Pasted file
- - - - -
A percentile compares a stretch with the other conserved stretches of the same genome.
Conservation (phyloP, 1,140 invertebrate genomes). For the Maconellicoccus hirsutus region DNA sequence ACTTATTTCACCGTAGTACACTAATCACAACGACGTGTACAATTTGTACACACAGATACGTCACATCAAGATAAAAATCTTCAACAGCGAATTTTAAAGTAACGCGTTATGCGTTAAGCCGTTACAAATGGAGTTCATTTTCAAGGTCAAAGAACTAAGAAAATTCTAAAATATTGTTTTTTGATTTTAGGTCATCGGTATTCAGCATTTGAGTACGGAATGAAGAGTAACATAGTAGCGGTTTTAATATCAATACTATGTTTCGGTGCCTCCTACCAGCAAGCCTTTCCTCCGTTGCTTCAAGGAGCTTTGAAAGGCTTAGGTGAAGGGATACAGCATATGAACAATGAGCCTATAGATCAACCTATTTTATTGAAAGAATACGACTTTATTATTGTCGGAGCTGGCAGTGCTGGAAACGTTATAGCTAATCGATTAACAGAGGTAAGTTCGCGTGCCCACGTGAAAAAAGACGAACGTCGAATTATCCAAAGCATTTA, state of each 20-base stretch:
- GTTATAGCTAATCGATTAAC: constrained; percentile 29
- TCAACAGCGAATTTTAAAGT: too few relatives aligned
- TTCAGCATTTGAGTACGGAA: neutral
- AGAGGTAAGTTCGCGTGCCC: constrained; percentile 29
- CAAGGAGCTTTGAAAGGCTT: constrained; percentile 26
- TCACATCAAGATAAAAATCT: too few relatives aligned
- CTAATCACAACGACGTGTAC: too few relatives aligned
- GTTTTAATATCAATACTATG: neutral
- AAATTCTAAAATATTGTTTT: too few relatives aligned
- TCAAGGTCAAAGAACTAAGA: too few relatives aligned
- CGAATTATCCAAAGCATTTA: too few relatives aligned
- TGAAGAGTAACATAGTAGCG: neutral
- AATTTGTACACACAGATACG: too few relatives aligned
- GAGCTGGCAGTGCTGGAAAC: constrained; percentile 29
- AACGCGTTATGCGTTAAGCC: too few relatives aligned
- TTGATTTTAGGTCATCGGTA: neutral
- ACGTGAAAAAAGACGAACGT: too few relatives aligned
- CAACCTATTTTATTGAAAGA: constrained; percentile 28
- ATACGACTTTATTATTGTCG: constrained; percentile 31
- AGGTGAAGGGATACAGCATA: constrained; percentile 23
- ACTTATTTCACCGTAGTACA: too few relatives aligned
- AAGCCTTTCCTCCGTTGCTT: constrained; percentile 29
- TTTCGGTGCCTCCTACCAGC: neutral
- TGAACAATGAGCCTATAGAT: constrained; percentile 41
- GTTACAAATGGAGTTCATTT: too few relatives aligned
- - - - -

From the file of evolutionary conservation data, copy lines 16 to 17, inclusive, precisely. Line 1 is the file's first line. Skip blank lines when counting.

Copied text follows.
- GAGCTGGCAGTGCTGGAAAC: constrained; percentile 29
- AACGCGTTATGCGTTAAGCC: too few relatives aligned